Dashi — One of the primary components, dashi is a Japanese soup stock. The stock gets its umami-rich flavor from kombu, a fresh seaweed, and katsuobushi (dried bonito fish flakes). In addition to serving as the base for many types of soups, hot pots, and stews, it also adds flavor to many other Japanese dishes.
Soy Sauce — Made from fermented soybeans, wheat, and a brine mixture, soy sauce is one of those classic Japanese condiments that is used for flavoring all sorts of dishes, and also serves as a dipping sauce for many other Japanese foods. Only a little is needed to add another level of flavor to a dish.
Mirin — The third most important part of the golden ratio of Japanese cooking, mirin is a sweet cooking wine made from sake. It is used to add a sweeter flavor and balance to many strong-flavored dishes.
Sake — While not used as part of the golden ratio as much as the above three ingredients, sake does sometimes become a necessary component for certain sauces and seasonings, primarily when cooking stir-fries or creating a vinegar-based dipping sauce.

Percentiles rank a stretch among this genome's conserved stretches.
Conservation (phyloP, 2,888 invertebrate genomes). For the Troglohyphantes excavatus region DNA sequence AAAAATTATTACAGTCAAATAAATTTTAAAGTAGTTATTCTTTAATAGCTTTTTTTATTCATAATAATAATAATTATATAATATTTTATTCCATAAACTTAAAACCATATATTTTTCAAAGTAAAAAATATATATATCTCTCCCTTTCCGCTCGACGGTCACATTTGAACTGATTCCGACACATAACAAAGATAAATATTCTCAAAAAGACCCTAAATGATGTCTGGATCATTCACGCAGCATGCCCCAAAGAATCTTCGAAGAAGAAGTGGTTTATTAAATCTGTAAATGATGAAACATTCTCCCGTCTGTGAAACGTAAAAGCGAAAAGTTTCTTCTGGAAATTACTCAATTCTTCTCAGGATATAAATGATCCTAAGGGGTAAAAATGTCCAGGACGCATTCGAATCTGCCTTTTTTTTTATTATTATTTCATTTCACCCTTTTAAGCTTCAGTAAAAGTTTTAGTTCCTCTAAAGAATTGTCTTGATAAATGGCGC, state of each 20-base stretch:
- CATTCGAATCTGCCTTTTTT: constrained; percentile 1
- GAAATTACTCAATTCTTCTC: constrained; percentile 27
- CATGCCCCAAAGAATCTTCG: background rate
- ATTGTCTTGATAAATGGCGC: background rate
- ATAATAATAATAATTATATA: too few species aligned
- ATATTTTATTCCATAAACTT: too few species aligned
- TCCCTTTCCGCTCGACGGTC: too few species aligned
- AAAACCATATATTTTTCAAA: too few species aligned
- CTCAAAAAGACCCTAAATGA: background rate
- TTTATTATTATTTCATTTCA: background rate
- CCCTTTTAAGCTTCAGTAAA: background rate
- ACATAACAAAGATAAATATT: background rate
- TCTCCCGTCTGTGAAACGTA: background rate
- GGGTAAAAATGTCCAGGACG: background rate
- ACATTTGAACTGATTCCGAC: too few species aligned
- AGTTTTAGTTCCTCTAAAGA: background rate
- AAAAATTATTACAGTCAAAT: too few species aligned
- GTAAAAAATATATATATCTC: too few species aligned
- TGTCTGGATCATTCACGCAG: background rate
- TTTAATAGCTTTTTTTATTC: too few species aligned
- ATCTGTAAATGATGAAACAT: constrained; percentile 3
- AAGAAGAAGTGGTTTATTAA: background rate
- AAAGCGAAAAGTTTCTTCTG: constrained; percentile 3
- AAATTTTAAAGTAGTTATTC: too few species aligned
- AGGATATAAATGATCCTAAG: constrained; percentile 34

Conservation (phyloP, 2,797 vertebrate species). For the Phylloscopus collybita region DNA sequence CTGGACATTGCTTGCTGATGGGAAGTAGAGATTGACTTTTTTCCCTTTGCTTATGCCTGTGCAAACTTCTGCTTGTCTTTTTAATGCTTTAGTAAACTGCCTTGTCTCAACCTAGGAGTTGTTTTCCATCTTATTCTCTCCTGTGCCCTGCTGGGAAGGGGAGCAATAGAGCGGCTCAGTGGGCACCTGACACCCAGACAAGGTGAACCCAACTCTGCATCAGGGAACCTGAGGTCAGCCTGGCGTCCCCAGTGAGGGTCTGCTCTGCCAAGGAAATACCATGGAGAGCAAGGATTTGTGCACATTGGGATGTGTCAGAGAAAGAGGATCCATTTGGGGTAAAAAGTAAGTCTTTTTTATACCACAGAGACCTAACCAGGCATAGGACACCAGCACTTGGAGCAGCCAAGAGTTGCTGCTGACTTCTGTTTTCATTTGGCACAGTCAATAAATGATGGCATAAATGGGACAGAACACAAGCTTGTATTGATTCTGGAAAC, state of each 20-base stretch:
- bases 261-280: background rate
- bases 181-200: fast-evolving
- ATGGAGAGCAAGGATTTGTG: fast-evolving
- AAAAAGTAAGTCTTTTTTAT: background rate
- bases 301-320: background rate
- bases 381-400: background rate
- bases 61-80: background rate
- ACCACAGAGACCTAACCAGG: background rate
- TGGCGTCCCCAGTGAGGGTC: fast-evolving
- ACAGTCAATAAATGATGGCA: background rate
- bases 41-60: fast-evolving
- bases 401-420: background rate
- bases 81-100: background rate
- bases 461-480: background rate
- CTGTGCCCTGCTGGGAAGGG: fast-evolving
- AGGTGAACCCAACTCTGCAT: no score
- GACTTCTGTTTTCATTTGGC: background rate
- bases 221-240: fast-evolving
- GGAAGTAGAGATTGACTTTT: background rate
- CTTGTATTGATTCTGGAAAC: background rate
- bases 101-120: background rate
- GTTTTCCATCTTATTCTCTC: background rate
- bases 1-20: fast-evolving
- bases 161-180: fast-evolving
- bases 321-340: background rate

Sesame Oil — This oil has a distinctive flavor. Adding it to the golden ratio for stir-fries helps the dish develop a deeper, earthier flavor.
Japanese Vinegar — Necessary when creating vinegar-based dipping sauces or seasonings, for a slightly sweet and tangy flavor.
Creating Seasonings and Sauces With the Japanese Golden Ratio
There are many dishes that can be seasoned with the golden ratio, as well as many sauces that can be made. Remembering the proper ratio for each particular dish can be overwhelming at first, but the more you use the three main ingredients, the more you will begin to remember the ratio for each dish, as well as taste the subtle differences in each.